Inhale four, pause for four: exhale four, pause for four. Focus on the black and white linoleum squares, on the hospital bed beside the blue-lit crystal cradle, on the alarms sitting idle beside the monitors. Inhale four, pause for four: exhale four, pause for four.
Annamaria nurses in her sleep: the nurse with the pink scrubs comes in.
"We've got some test results back, and we're seeing definite improvement. The doctor will want to see her in the morning to make sure everything is OK. But right now it looks like she should be going home tomorrow."
After she leaves I manage to change a diaper, send Kathy a text message and make it to the bathroom before I collapse sobbing to the floor.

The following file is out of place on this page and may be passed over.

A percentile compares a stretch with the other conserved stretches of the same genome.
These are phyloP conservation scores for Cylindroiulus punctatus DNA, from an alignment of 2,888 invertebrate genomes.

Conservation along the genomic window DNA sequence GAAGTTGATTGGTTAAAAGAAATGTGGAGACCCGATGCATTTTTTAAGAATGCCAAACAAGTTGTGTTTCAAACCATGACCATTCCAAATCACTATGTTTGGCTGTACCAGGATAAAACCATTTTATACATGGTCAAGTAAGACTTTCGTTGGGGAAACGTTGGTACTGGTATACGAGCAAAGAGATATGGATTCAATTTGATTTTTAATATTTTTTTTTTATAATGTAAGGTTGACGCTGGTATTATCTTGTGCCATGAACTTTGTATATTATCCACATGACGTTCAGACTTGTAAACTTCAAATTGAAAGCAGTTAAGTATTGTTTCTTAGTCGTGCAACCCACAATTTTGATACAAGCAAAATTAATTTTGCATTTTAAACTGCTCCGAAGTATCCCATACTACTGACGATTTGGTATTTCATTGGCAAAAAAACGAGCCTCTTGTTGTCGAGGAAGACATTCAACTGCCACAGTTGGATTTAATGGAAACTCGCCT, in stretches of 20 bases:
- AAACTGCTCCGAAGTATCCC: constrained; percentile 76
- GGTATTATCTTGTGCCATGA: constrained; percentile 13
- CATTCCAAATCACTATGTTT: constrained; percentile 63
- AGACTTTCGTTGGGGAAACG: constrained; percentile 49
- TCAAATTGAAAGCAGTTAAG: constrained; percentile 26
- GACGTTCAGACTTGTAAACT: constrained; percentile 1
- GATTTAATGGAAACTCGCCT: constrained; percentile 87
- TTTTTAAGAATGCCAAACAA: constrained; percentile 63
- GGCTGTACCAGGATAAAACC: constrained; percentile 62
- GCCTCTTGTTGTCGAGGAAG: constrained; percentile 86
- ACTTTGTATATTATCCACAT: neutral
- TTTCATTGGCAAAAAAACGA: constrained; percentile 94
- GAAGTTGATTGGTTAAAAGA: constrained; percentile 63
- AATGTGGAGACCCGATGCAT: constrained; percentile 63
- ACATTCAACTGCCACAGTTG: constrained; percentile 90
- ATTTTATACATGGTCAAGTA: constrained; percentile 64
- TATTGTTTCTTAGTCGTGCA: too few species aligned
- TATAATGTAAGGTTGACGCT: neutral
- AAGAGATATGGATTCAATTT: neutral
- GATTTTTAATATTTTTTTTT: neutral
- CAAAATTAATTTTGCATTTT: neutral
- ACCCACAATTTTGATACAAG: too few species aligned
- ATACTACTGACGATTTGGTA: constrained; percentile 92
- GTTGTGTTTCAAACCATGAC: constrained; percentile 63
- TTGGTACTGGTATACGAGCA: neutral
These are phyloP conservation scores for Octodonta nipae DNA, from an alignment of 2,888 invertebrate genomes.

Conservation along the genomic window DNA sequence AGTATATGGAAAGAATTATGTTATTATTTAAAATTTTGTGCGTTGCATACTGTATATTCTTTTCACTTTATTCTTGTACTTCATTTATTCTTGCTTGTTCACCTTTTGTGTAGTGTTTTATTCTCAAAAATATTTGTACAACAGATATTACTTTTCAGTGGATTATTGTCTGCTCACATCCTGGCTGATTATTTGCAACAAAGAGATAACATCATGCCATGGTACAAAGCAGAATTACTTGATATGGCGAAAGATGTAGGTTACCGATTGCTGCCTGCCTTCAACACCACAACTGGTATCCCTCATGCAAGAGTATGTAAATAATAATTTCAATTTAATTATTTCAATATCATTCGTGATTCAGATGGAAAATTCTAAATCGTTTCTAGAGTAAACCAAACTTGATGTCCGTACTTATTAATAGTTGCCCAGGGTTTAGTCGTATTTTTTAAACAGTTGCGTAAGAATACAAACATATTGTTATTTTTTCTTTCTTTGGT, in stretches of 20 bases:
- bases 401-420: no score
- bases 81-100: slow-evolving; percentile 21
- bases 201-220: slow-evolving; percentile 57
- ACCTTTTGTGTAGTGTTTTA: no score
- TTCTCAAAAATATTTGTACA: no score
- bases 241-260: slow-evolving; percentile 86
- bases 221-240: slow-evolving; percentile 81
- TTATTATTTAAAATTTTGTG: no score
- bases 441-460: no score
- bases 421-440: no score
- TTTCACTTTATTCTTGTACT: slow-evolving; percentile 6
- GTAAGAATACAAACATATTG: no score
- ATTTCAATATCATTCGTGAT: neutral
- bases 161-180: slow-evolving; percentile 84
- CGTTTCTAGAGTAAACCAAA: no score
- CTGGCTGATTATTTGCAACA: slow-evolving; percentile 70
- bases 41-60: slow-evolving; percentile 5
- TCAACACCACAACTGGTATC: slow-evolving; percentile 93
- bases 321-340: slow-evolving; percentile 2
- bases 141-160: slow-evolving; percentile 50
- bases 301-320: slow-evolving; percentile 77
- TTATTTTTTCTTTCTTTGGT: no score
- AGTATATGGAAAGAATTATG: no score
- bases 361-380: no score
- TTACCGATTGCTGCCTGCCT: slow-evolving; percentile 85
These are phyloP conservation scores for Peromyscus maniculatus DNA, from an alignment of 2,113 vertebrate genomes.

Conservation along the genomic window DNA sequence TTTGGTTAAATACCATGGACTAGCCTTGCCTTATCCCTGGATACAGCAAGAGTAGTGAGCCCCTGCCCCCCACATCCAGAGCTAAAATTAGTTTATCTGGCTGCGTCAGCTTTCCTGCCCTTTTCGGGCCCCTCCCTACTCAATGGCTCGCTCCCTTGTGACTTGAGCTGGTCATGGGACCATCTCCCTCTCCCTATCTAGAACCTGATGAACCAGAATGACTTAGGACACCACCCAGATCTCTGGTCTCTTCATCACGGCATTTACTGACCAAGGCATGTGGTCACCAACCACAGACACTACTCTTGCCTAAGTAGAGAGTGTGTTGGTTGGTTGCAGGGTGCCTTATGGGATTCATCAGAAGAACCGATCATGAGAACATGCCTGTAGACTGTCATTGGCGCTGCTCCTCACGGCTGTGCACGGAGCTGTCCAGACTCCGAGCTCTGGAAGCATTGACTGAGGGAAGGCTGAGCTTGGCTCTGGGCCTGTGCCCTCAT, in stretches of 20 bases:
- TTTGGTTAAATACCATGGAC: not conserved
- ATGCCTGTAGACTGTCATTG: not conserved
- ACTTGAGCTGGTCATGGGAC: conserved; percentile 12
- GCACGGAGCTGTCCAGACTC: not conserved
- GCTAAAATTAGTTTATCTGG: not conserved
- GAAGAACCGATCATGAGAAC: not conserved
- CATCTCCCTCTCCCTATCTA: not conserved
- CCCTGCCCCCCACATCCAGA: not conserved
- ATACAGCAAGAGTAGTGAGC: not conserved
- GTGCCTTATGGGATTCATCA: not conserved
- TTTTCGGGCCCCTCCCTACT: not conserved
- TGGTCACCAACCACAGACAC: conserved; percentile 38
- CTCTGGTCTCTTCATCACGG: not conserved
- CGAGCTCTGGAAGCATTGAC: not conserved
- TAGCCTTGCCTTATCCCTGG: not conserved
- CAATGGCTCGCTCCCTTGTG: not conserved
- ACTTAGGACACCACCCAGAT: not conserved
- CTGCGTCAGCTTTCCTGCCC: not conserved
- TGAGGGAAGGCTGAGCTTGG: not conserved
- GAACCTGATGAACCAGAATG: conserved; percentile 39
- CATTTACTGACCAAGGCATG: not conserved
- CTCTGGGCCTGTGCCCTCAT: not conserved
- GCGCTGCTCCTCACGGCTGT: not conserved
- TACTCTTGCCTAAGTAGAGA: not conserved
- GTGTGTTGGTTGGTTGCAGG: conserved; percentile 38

Through the unknown, unremembered gate
When the last of earth left to discover
Is that which was the beginning;
At the source of the longest river
The voice of the hidden waterfall
And the children in the apple-tree
Not known, because not looked for
But heard, half-heard, in the stillness
Between two waves of the sea.
T.S. Eliot, "Little Gidding"
Beyond the black walnut the turnpike hisses in the cold November night. From the distance several interstates rumble their sympathies. Your sister holds Mr. Bear as she sleeps. I wonder who you would have clutched for comfort against the darkness. Would you have inherited my eyes, my smile, my curiosity, my madness? You are all potential without possibility, my little Angelito. You are all questions without answers.
The sky glows like hot cast iron. The light from Newark and Manhattan has swallowed the stars. When I look out the window I can see you amidst the smudges of cloud. You are clothed not in flesh but in all the bright and aching colors of might have been. You dance resplendent across sky and across ocean and across the abyss between what we have and what we have lost.